Chapter 16
A Community of Tennessee Writers, Readers & Passersby

Memphis, A City of Timelessness and Transition

New book considers the effects of globalization on a great Southern city … and vice versa

In Memphis and the Paradox of Place, Wanda Rushing explores the cultural, geographic, and economic influences of a city that holds a unique place in Tennessee and the world. Rushing’s nuanced investigation has real-world implications for Memphis’s future — and for cities such as New Orleans, which seem in a perpetual state of limbo.

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Biography

A. Manette Ansay was born in 1964 in Michigan and raised in Port Washington, Wisconsin, among 67 cousins and over 200 second cousins. She is the author of six novels, including Good Things I Wish You (July, 2009), Vinegar Hill, an Oprah Book Club Selection, and Midnight Champagne, a finalist for the National Book Critics Circle Award, as well as a short story collection, Read This and Tell Me What It Says, and a memoir, Limbo. Her awards include a National Endowment for the Arts Grant, a Pushcart Prize, the Nelson Algren Prize, and two Great Lakes Book Awards.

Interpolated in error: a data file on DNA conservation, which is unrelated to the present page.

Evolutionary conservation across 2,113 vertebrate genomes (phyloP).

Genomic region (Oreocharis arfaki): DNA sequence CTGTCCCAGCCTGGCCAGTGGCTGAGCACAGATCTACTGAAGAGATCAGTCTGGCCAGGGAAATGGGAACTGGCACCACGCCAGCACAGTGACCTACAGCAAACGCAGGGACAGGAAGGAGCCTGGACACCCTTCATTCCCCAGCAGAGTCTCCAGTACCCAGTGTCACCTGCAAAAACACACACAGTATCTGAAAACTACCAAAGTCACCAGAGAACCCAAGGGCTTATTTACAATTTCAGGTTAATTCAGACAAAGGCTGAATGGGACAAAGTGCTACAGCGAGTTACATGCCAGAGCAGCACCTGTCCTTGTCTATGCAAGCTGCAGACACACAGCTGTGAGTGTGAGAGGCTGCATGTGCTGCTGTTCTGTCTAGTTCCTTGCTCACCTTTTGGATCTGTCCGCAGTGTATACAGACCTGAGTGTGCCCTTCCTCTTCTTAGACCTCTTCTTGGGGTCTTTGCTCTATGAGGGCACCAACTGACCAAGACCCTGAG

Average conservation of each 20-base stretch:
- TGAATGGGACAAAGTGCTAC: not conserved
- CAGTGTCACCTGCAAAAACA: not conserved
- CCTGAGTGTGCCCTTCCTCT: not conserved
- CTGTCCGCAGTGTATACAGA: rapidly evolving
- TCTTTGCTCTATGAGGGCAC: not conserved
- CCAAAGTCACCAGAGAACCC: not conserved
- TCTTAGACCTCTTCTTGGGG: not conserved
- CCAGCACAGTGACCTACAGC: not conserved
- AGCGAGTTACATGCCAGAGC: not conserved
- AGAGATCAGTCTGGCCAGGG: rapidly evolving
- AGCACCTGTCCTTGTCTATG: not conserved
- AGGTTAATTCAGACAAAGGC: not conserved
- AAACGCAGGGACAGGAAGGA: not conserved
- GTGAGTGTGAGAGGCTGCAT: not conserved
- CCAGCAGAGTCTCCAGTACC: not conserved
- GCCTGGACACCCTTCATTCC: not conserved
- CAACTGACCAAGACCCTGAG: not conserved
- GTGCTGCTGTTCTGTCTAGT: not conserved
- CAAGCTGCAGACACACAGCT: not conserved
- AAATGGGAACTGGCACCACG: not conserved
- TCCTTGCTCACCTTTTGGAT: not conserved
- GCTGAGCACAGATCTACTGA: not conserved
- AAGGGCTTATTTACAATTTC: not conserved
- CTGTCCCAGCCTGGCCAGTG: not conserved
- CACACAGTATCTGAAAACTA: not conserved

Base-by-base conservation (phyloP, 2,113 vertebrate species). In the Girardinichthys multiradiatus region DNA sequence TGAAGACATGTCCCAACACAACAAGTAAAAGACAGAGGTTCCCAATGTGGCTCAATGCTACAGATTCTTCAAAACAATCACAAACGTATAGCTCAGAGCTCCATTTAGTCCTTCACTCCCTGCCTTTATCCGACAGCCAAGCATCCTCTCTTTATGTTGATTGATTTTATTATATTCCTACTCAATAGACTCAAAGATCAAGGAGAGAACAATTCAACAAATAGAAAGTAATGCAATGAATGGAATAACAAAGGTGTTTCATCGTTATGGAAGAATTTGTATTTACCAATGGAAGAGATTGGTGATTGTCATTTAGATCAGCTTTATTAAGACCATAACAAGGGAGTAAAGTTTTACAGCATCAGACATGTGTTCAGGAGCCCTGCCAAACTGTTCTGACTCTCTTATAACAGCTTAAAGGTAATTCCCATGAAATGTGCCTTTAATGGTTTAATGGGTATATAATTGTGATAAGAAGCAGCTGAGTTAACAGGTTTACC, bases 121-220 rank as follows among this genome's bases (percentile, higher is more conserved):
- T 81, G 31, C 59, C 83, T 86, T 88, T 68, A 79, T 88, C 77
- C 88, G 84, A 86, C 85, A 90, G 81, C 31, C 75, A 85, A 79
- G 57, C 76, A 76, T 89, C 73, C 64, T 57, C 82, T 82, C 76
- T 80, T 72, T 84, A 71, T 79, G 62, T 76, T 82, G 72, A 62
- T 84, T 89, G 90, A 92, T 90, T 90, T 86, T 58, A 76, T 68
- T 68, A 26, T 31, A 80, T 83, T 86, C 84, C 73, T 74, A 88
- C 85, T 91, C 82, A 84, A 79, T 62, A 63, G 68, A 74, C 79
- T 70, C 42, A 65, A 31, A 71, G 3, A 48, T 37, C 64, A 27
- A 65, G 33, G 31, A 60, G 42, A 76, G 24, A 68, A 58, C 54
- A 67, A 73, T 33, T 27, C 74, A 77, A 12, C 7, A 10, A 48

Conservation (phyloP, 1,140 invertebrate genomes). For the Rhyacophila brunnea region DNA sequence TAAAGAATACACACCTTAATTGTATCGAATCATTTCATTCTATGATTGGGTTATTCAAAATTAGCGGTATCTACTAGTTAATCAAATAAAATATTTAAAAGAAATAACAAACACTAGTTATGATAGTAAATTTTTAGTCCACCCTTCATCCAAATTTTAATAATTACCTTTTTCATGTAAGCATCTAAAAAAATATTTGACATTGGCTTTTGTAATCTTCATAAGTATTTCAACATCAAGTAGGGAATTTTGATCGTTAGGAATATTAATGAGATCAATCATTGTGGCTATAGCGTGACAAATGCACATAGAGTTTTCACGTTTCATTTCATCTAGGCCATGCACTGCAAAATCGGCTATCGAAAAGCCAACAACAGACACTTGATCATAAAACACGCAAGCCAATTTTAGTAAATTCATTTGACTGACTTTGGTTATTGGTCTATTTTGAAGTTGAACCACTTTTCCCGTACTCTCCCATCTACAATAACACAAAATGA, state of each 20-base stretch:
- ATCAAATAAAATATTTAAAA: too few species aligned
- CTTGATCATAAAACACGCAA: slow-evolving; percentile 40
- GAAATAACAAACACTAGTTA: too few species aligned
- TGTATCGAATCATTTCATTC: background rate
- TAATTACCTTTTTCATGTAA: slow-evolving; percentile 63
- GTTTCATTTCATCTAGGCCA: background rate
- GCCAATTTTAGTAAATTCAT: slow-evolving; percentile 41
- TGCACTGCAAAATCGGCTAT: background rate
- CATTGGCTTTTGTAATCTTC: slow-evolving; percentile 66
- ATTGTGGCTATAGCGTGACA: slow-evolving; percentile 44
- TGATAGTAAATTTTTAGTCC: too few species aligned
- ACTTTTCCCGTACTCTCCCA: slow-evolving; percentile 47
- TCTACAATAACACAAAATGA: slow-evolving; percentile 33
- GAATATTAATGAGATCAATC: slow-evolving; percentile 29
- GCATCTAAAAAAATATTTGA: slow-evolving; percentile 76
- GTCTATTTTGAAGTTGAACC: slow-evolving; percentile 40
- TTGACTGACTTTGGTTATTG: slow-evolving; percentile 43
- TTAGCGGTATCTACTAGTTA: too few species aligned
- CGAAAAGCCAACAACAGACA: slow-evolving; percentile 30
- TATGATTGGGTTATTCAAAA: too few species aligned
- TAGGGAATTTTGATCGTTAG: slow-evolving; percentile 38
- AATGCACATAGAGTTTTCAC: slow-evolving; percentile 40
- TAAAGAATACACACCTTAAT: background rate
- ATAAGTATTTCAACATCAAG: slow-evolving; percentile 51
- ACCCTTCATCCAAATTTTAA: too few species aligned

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Beyond Belles

Cathy Holton’s novel delivers another sharp look at the interior lives of aging debutantes

Four college roommates reunite some twenty years later for a beach trip where old wounds resurface, secrets are revealed, and decisions get made that will change their lives. Sound familiar? It should. This is not remotely a new plotline for so-called “women’s novels,” but Chattanooga resident Cathy Holton brings a depth, humor, and warmth to Beach Trip that make this novel more than just a beach read.

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Never Can Say Goodbye

Becca Stevens explains why hearts are meant to be broken

On the topic of grief, Becca Stevens is wise, ruthless, mystified, and tender. Story after story supports the arc of her impossibly simple message: we are never alone. Love beats death every time.

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Hot Popcorn, Cold War

Ronald Kidd’s new Young Adult novel takes kids to the movies during the red scare

The 1950s was a scary time, full of drop drills, McCarthyism, and Soviet boasts. It was also the golden age of horror movies. Aliens, mutants, zombies, and werewolves filled theater screens. Coincidence? Not in Ronald Kidd‘s The Year of the Bomb, a young-adult novel that explores the angst of growing up surrounded by real and imagined horror.

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